Northeast Georgia residents flock to Washington Farms to pick strawberries in the late spring and early summer and pumpkins in October. Many take time to wander through the corn maze on their annual fall trip.
“I decided I wanted to be a farmer, which I’ve never done before,” said John Washington, a University of Georgia graduate who owns Washington Farms.
His pick-your-own operations are so well established now that people who picked strawberries or pumpkins when they were kids now bring their own children to the farm. Group tours for children and adults are also offered year-round.
When Washington launched his business 18 years ago, agritourism was not formally recognized. Now, local officials want to formalize such endeavors in the county’s Unified Development Code (UDC) as section 336.08, Seasonal agricultural events.
This proposed amendment to Oconee County’s land use policy defines seasonal agricultural events as games, animal exhibitions, corn maze and “agritourism” activities. They can be held only once per season and only on properties zoned Agricultural (A-1). Any structures required will need permits from the county.
If commissioners approve the amendment, landowners who want to host seasonal agritourism events will need to apply to the planning department, which will pass the proposal along to the Board of Commissioners for final approval.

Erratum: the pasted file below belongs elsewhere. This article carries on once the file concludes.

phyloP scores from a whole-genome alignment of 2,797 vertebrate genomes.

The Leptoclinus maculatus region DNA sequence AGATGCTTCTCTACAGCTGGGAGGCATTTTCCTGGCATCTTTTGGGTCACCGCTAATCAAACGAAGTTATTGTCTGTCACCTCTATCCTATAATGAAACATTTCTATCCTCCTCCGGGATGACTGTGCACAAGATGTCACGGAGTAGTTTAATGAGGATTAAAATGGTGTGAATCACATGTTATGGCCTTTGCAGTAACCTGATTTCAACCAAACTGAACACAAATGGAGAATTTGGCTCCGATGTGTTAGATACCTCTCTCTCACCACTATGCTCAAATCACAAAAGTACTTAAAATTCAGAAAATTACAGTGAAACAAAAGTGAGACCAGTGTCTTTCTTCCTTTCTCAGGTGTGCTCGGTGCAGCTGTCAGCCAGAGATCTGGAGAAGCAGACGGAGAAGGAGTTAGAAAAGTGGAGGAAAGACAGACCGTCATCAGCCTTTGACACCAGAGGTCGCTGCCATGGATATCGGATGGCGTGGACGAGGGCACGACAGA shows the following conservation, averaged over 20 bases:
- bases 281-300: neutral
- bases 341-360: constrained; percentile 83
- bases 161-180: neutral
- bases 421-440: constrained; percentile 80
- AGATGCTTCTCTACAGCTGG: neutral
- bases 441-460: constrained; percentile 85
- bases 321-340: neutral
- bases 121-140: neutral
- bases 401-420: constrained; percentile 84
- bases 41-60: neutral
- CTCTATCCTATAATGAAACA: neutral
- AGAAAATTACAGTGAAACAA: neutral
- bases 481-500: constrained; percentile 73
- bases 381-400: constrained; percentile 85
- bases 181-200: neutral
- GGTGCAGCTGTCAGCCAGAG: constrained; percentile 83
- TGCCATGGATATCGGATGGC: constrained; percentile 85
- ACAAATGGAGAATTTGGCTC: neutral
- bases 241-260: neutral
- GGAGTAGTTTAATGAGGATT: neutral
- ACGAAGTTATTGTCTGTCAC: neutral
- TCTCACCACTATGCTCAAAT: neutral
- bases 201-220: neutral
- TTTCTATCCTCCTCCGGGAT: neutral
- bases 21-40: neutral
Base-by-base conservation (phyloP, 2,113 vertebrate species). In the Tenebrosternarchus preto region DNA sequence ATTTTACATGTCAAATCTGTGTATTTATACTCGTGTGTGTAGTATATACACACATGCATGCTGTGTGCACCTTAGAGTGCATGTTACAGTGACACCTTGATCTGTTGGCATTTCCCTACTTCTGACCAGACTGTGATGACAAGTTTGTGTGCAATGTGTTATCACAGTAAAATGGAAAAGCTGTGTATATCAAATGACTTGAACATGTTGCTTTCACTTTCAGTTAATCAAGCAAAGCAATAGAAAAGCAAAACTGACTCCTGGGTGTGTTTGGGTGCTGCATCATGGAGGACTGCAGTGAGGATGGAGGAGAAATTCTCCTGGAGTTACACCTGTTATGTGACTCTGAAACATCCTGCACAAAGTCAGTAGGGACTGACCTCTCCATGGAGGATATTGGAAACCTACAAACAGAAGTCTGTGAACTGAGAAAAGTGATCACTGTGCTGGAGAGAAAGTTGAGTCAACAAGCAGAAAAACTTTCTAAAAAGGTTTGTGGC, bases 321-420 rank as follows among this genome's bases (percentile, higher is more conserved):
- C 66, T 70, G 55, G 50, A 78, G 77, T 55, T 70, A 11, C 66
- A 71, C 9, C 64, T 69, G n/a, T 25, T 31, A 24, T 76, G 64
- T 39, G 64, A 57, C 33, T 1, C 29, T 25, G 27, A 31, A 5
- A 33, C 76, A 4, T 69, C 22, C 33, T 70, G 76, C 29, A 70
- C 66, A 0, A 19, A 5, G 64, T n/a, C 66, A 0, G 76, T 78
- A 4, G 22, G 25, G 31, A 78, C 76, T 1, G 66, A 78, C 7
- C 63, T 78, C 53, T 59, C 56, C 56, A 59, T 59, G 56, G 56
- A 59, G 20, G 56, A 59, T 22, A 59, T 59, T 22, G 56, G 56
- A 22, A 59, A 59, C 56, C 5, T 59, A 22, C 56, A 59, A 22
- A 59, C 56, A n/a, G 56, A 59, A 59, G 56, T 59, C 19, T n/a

This is not the first time that the county has considered regulating agritourism, said Alan Theriault, county administrative officer. He says the topic has come up a number of times, specifically as it relates to the Farmland Protection program and the Board's desire to maintain green-space in the county. The county does not want to hinder this type of activity as it currently exists or could develop in the future, he said.
There is little doubt agritourism is a growing concern as landowners search for new ways to generate additional income from farm land. Washington says five years ago his farm had the only corn maze in the area, but now there are four mazes within a 30-minute drive.
When drafting the amendment, the Planning Department sought a way to permit farmers to host a slightly regulated yet flexible seasonal event; however, some fear the red tape created by the county will interfere with a profitable and growing business.
“We are family oriented and families have been coming out and making memories for years and years,” said Washington.
County planner Brad Callender says Oconee is “trying to get out in front of” a movement building in the state legislature, which would involve promoting agritourism across the state of Georgia.
“Farming is allowed by our ordinance for properties zoned A-1 and we have got plenty of farms in Oconee County, but there is really no avenue for them to do something like a festival or some type of event or host a school party for kids to go out and learn about farms,” Callender said.
The county needs to know in advance what kind of events are in the works so officials can plan for safety and traffic-related issues, he said, but there is no interest in interfering with pick-your-own operations, corn mazes, or other seasonal activities.
“We are providing parameters for them so when they want to do those events, they can,” said Callender.
The next Board of Commissioners business meeting will be held on Nov. 1. in the Oconee County Courthouse, room 203, at 7 p.m.
Do you think agritourism should be formally recognized in Oconee’s Unified Development Code?